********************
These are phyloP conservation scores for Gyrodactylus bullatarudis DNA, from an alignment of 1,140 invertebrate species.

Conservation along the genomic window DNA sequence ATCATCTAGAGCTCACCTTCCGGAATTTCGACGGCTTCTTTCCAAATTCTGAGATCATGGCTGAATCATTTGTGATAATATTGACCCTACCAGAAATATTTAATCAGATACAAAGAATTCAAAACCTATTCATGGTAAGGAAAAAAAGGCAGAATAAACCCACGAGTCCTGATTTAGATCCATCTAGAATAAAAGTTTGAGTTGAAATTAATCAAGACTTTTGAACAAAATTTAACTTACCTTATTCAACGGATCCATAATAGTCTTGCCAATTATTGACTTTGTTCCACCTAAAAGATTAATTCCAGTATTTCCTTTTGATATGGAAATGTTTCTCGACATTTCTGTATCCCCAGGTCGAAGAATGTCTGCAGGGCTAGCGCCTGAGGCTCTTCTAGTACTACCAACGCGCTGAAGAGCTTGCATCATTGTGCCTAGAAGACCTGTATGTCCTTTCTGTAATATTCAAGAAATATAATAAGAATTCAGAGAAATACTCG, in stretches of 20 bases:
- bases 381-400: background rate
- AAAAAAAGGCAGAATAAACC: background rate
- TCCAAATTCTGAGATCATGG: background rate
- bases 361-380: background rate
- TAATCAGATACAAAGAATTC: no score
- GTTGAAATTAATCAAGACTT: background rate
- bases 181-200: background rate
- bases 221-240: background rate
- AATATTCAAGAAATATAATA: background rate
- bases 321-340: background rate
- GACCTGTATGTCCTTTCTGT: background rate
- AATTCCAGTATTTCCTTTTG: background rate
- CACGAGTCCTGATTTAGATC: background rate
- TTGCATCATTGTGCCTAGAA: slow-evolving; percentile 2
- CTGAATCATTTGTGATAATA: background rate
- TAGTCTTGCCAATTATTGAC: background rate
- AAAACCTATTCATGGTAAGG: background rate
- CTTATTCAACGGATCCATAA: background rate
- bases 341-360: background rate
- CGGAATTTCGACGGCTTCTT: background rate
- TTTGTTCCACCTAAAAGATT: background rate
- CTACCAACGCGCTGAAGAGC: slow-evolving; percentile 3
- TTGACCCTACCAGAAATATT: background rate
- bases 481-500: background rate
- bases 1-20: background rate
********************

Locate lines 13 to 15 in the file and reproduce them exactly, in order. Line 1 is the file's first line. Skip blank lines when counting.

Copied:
- GACCTGTATGTCCTTTCTGT: background rate
- AATTCCAGTATTTCCTTTTG: background rate
- CACGAGTCCTGATTTAGATC: background rate